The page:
Be Aware of Fall Garden Pests

Acreage Living article discusses monitoring for pests as harvest begins

September 25, 2018, 1:38 pm | Ajay Nair, Christa Hartsook

AMES, Iowa ― While harvest season has begun for certain vegetable crops, care needs to be shown to those still growing. Actively growing crops, such as broccoli, cabbage, brussel sprouts and kale, need to be monitored for pests who still have time to cause damage before harvest.

catepillar on bean leaf.Common pests on these late-season crops and their management is the focus of “Don’t Let Your Guard Down: Fall Insect Pests of Cole Crops,” an article that can be found in the September issue of Iowa State University Extension and Outreach’s Acreage Living Newsletter.

The article is written by Ajay Nair, associate professor and extension vegetable production specialist at Iowa State.

“When the growing season for crops like tomatoes, peppers and egg plant is coming to an end, it’s natural to become a bit complacent about other crops,” Nair said. “If growers aren’t scouting properly, it’s easy to miss insect pests that can affect their fall plants.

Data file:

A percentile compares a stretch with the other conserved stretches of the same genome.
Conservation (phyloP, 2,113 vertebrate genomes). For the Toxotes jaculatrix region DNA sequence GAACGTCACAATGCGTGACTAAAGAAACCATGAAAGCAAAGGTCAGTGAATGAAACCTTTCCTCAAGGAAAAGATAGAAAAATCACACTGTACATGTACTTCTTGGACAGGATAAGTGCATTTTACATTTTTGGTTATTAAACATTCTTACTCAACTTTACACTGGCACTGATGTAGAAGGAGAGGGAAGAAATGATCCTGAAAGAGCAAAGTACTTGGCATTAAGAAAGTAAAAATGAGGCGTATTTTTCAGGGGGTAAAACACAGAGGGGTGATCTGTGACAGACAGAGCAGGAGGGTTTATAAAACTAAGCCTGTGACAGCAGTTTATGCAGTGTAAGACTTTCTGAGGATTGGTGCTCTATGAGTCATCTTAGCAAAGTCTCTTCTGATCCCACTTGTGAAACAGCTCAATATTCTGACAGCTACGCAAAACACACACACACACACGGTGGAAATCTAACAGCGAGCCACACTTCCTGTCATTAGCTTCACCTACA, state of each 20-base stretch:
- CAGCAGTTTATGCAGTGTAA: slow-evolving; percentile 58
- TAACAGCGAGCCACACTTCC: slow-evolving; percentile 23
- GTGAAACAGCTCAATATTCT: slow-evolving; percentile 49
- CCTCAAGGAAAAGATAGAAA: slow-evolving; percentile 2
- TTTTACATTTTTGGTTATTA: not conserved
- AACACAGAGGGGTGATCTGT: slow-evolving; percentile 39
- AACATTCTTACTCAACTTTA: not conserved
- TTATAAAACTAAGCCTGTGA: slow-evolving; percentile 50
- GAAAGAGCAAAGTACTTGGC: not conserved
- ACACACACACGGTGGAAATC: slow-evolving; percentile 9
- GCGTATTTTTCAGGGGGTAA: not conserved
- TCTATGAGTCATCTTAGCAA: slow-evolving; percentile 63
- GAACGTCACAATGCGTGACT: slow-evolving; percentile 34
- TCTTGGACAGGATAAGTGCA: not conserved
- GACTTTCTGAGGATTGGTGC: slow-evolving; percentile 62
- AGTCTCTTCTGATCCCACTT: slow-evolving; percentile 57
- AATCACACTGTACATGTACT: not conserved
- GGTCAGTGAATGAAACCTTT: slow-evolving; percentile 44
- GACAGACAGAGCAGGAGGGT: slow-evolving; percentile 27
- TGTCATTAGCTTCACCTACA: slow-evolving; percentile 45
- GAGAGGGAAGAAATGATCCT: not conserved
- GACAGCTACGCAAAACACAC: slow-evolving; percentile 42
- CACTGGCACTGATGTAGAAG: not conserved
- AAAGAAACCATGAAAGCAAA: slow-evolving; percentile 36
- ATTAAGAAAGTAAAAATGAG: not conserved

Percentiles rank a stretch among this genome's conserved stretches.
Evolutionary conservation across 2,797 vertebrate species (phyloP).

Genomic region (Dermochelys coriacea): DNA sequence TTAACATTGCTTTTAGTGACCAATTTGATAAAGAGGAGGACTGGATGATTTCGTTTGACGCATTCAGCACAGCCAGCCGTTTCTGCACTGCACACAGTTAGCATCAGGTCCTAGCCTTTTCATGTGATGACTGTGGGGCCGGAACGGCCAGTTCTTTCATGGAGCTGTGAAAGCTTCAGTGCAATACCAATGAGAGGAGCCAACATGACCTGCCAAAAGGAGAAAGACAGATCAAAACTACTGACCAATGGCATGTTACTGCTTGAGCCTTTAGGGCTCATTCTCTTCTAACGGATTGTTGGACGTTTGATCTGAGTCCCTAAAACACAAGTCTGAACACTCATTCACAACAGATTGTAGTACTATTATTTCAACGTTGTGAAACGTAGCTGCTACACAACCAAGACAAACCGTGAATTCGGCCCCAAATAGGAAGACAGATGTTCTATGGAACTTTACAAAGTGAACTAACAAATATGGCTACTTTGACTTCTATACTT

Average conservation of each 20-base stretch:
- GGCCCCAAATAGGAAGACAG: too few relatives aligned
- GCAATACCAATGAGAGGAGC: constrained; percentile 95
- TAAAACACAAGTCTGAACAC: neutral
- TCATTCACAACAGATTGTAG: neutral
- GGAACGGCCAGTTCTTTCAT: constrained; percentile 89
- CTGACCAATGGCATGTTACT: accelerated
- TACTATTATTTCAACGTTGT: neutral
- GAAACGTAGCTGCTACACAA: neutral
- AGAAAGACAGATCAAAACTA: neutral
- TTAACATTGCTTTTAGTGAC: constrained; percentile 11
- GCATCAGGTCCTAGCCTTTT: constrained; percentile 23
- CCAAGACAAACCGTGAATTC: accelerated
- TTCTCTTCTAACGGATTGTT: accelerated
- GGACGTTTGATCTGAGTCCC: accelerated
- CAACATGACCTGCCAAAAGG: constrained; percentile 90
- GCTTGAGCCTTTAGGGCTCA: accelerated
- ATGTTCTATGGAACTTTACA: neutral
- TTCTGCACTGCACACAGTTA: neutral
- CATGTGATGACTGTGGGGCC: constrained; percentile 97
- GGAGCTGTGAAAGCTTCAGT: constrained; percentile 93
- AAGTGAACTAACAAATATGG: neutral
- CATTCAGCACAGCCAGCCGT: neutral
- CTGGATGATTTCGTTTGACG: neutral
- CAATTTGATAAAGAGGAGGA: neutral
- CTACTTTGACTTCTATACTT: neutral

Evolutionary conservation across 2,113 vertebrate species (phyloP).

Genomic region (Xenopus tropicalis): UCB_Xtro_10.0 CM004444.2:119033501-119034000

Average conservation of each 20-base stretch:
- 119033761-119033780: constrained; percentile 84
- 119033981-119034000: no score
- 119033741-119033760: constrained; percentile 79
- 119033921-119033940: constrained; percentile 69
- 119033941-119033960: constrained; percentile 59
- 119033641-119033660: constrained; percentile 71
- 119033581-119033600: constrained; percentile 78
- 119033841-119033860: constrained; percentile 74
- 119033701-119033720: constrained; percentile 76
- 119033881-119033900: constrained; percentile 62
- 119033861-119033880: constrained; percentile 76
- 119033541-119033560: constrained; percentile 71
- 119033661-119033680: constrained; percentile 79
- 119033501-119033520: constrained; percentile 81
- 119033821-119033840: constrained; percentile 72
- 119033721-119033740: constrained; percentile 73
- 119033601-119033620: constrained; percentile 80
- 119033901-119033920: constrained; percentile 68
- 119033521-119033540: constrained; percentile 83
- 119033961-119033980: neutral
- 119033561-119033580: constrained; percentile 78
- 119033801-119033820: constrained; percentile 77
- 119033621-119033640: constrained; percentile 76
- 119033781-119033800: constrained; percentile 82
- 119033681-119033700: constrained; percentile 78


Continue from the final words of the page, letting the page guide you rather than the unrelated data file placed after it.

“Actively scout fields weekly throughout the season for damage and take appropriate measures to limit that damage. Check plants carefully, even if no feeding damage is apparent, to look for eggs that will hatch into small caterpillars several days to a week later.”

The article focuses on three specific insect pests: imported cabbageworm, cabbage looper and aphids.

“Both imported cabbageworm and cabbage looper defoliate the plant,” Nair said. “They will chew on leaves and make holes; that’s a strong indicator there is a pest there. The other thing to look for are white butterflies with two black spots on their wings, that’s an adult imported cabbage worm.”

Basic Bt spray, an organic insecticide, can help control these pests.

September’s issue of the Acreage Living Newsletter also contains articles on expanded agriculture literacy efforts across Iowa, mile-a-minute weeds, managing rental income, chronic wasting disease in deer and a fall weather outlook.


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